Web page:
High on a steel beam with the city sprawled below, Corporal Robert (Bur) Pulliam, Ret., is far above the homeless camps and streets he once called home.
“Climbing up the beam and waiting for the column to come in,” he told us, “I love it. It’s quiet up there.”
Like many professions, iron working is feast or famine. When there is work, Bur could make as much as $100,000 in a year.
In 2008 he was living and working in the Chicago area when the economy tanked. Suddenly, there was no work to be found.
“I got the rug yanked out from under me,” Bur said. “I filed unemployment for the first time in my life.”
When the benefits ran out, he turned to his savings account. By the time that was drained, Bur’s wife filed for divorce, and his house was foreclosed on. His two daughters were grown and gone and he had lost touch with his brothers after their mom died. He was out of choices.
“So I packed a few things up and went for a walk. I didn’t know it was going to last 18 months,” he said.
Life on the Streets
Without an address and unable to find work, Bur divided his time between the city and the country. He says he preferred to be “out in the sticks” where he could set traps and didn’t have to worry about police or other kinds of harassment. There was, however, a significant benefit to being in the city: the company of other homeless veterans.
Corporal Pulliam, RT, joined the Marine Corps on Dec. 27, 1979 and served until 1985. Before he was an ironworker, he was traveled the world as a Field Radio Operator with the Corps.
Thirty years later, he was one of thousands of homeless veterans living on the streets. He says it wasn’t hard to find others.
“You could tell just by looking at them they were vets,” he said. “You could tell by the way they carried themselves. It’s the weird things. You can tell when someone’s been in the military, especially another jarhead.”
The veterans would stay together for a while, sometimes as many as a dozen of them at once. Bur says they ran a regular military setup, taking turns watching.
“When you’re together like that, the cops hassle you,” he said.
There was always the risk that they’d be arrested for vagrancy, so they didn’t stay together long. The veterans would go their separate ways – Bur would head to the country – for a few months until they’d run into each other again.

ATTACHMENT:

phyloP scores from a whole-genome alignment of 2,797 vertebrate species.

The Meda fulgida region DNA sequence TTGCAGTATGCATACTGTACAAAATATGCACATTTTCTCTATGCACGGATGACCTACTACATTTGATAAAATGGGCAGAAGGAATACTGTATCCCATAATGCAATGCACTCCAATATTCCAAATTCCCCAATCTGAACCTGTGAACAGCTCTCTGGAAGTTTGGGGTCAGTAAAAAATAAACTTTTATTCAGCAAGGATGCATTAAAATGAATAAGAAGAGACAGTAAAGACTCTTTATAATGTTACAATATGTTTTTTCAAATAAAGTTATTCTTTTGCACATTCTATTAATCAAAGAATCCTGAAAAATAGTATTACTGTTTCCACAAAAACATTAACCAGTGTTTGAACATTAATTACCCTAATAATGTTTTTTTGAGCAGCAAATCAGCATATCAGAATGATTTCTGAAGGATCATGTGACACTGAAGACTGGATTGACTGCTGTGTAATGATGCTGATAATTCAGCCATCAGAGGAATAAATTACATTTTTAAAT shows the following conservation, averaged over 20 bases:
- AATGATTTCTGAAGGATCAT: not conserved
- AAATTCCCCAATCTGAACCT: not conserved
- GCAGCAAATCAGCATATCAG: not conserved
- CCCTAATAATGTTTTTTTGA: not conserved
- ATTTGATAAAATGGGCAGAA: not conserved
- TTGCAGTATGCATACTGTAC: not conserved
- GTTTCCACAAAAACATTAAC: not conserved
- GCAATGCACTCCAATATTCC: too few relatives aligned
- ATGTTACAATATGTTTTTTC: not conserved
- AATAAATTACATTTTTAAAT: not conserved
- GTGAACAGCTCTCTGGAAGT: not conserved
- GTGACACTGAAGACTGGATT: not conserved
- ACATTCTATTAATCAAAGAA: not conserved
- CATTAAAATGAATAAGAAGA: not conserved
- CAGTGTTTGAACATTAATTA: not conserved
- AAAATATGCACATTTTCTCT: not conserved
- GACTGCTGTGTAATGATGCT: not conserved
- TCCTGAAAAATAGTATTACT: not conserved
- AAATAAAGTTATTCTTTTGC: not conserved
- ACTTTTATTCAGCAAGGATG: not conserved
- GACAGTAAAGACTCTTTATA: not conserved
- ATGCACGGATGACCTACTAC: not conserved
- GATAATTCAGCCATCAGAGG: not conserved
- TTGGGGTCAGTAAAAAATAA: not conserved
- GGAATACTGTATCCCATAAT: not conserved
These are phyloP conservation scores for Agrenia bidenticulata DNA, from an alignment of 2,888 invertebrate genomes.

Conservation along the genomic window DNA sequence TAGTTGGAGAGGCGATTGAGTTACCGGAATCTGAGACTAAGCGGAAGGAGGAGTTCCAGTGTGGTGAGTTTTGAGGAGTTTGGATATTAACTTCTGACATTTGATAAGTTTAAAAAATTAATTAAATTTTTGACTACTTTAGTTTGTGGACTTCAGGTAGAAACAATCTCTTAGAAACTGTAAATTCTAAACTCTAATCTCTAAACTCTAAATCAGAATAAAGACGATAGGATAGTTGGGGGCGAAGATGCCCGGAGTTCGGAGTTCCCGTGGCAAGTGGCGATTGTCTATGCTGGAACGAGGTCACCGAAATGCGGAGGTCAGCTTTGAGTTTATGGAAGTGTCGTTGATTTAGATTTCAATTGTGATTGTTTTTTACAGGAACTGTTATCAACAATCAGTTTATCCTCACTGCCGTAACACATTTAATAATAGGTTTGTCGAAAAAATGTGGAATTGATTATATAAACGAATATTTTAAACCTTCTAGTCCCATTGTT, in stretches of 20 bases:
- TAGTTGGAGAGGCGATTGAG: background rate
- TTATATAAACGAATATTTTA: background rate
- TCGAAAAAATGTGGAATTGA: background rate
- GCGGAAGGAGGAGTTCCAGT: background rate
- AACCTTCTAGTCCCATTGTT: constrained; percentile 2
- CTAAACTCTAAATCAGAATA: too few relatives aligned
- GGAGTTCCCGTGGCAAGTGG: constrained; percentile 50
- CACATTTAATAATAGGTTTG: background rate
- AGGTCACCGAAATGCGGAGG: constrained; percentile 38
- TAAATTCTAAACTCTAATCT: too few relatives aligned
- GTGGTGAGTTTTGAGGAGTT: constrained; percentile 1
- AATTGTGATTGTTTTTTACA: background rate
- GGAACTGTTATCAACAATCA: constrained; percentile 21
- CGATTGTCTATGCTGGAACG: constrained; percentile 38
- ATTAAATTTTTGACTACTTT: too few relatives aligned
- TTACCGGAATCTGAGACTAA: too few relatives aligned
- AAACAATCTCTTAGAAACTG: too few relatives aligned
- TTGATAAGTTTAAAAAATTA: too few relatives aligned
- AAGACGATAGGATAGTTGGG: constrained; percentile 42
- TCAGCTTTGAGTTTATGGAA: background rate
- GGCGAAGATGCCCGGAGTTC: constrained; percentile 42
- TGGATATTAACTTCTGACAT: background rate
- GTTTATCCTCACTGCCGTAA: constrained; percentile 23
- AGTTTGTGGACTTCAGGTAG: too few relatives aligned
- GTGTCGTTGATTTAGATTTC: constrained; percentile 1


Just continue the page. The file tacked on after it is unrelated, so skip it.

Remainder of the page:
Looking back now, Bur says what stays with him most about his time on the streets was being around the other veterans, and the problem dealing with police. Although he always managed to “flee and elude,” not all the vets could.
“I saw cops beat the crap out of a couple guys just for being there,” he said.
Welcome Home Soldier
One day, finally, help came. The Honorable Robert L. Miller, Sr., a former judge and retired lieutenant commander in the U.S. Naval Reserves, founded Miller’s Vets, an organization and center for homeless veterans in South Bend, IN. Bur stayed there with other veterans who were trying to get back on their feet.
His VA social worker in South Bend, Hope Heritz, helped him find a HUD-VASH apartment to rent, but he was stuck in the shelter because he couldn’t move in without a security deposit and his share of the first month’s rent.
Only $650 stood as the barrier preventing him from crossing the threshold into his own home.
Then there was that Note & Text
Bur would have been just one of the over 1,000 homeless veterans and veteran families we have now helped house had it not been for the note which struck a chord.
I called to thank him for the kind gesture and we hit it off instantly. He often sends me pictures from his “office” that day, usually from up on high.
April 24, 2015 Bur sent me a text wanting our address to repay the money we provided to finally get him under a roof. I told him it was a gift from the American people to say thank you for helping us keep our domestic tranquility. It was the least we could do.
On behalf of Corporal Pulliam and all of the veterans who are homeless no more, we thank you America.